BEST TV AND MOVIE ROBOTS

Antelope Valley Press (Sunday) - - Tv & Cable Guide - BY JAY BOBBIN

Rosie the Ro­bot (“The Jet­sons,” ABC, 1962-63) In­cor­po­rat­ing many traits of an old-fash­ioned house­keeper, Rosie ac­tu­ally wasn’t seen much on the orig­i­nal in­car­na­tion of this an­i­mated clas­sic, yet enough to keep her an in­deli­ble im­age as­so­ci­ated with the show. Ro­bot (“Lost in Space,” CBS, 196568) “Dan­ger, Will Robin­son!” Though there have been more so­phis­ti­cated in­car­na­tions of the me­chan­i­cal side­kick in later ver­sions, the orig­i­nal (voiced by vet­eran an­nouncer Dick Tufeld) re­mains the most beloved.

R2-D2 and C-3PO (“Star Wars: Episode IV – A New Hope,” 1977) Well, of course. Leg­endary for their beeps and wise­cracks re­spec­tively, this Lau­rel-and-Hardy-like duo (Kenny Baker and An­thony Daniels in­side the cos­tumes) made – and kept – Droids cool. RoboCop (“RoboCop,” 1987) OK ... tech­ni­cally, ex­ten­sively re­con­structed po­lice of­fi­cer Alex Mur­phy (Peter Weller) was only part-ro­bot, but it was to such an ex­ten­sive de­gree and with such ob­vi­ous cy­ber-en­hance­ments that we feel he qual­i­fies for this list hand­ily.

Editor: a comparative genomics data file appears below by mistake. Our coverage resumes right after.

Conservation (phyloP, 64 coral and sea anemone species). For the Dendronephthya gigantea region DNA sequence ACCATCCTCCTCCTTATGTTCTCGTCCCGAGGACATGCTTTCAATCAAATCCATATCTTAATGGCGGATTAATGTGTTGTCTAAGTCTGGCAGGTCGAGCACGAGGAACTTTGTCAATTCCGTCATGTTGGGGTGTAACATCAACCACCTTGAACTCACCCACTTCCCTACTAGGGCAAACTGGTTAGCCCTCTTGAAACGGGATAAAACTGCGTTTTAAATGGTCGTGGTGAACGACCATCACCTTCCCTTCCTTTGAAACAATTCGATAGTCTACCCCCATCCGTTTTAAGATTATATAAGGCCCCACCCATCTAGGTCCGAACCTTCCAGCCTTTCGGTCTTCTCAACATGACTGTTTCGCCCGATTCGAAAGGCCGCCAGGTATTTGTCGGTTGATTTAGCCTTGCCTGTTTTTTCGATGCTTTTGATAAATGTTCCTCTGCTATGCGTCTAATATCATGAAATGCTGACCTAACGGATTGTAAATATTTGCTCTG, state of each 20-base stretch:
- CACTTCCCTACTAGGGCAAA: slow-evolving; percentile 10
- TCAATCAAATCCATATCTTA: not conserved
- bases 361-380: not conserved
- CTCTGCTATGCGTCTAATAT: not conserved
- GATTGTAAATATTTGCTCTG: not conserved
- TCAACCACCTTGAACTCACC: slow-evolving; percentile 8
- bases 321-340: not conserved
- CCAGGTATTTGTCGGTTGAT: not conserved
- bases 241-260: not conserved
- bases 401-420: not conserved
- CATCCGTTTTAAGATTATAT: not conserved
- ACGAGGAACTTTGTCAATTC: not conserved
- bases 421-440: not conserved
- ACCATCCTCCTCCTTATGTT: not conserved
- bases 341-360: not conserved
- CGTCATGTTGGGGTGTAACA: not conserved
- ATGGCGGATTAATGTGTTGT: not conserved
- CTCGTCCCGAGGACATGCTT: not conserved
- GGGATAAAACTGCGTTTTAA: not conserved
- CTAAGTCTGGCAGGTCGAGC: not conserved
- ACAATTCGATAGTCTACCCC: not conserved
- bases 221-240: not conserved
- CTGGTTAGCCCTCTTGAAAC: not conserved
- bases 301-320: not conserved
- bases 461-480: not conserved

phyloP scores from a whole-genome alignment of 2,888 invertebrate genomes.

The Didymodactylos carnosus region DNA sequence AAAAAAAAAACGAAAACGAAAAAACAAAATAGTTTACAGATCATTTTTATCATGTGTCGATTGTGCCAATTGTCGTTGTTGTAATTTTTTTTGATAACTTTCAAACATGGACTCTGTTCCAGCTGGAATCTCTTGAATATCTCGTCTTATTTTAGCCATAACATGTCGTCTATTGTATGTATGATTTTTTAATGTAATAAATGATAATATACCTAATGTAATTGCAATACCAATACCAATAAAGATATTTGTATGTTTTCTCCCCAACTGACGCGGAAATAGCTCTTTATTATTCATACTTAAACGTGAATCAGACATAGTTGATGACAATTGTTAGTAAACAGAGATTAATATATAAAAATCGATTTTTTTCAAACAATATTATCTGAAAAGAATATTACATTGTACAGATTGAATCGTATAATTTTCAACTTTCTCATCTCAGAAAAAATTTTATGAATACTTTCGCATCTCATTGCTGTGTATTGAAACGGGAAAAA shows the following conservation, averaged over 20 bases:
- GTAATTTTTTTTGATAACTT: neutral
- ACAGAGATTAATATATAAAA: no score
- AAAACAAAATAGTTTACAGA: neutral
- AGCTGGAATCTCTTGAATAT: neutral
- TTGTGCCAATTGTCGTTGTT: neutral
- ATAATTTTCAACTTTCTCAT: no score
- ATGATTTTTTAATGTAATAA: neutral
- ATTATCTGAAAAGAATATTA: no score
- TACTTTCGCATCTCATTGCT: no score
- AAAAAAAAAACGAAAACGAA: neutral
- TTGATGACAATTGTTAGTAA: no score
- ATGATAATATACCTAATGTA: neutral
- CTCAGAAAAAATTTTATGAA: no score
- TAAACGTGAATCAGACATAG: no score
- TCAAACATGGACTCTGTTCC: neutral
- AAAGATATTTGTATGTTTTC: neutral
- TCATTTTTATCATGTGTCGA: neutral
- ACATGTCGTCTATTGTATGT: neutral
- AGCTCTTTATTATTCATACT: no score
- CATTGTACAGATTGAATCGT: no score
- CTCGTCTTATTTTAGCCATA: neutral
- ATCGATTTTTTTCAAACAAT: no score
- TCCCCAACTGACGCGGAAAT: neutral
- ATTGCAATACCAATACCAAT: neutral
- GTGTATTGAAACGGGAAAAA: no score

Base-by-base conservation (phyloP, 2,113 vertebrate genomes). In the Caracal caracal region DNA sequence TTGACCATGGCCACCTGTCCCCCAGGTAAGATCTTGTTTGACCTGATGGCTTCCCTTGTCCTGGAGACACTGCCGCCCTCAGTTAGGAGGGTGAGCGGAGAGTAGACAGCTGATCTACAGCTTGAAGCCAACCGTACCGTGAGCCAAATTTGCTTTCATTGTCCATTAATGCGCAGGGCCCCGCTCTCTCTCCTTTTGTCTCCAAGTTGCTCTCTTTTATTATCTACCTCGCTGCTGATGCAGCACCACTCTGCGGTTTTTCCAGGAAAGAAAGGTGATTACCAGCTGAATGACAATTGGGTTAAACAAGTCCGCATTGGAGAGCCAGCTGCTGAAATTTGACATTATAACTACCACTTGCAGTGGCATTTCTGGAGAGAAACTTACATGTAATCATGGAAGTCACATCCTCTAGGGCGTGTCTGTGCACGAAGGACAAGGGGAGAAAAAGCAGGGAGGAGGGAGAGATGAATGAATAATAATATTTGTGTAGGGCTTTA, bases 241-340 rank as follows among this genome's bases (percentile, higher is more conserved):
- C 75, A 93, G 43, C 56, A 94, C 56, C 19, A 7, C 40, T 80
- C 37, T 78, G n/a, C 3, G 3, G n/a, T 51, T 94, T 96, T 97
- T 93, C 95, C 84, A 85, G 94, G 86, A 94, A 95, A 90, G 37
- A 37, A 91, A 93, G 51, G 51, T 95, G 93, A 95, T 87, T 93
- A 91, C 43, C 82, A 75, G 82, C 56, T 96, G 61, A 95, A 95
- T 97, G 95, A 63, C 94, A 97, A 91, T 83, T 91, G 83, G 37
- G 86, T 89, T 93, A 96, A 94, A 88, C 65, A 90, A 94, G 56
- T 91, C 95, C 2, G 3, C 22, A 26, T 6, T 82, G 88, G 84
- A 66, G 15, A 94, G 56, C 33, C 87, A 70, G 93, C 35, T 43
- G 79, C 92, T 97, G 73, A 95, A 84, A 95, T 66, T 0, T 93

Data (“Star Trek: The Next Gen­er­a­tion, syn­di­ca­tion, 198794) An out­sider to the hu­man crew much like Spock was on the orig­i­nal ”Star Trek,“this an­droid (played by Brent Spiner) still was in­valu­able in what he knew about the star­ship En­ter­prise-D and its op­er­a­tions.

Ge­off Peter­son (“The Late Late Show With Craig Fer­gu­son,” CBS, 2010-14) Hav­ing a skele­ton ro­bot (voiced by Josh Robert Thomp­son, who also con­trolled its move­ments) as a talk-show side­kick was one of Fer­gu­son’s ridicu­lously hi­lar­i­ous con­ceits that gave his pro­gram a cult fol­low­ing even in the wee hours.

Rosie the Ro­bot R2-D2 and C-3PO Data

Newspapers in English

Newspapers from USA

© PressReader. All rights reserved.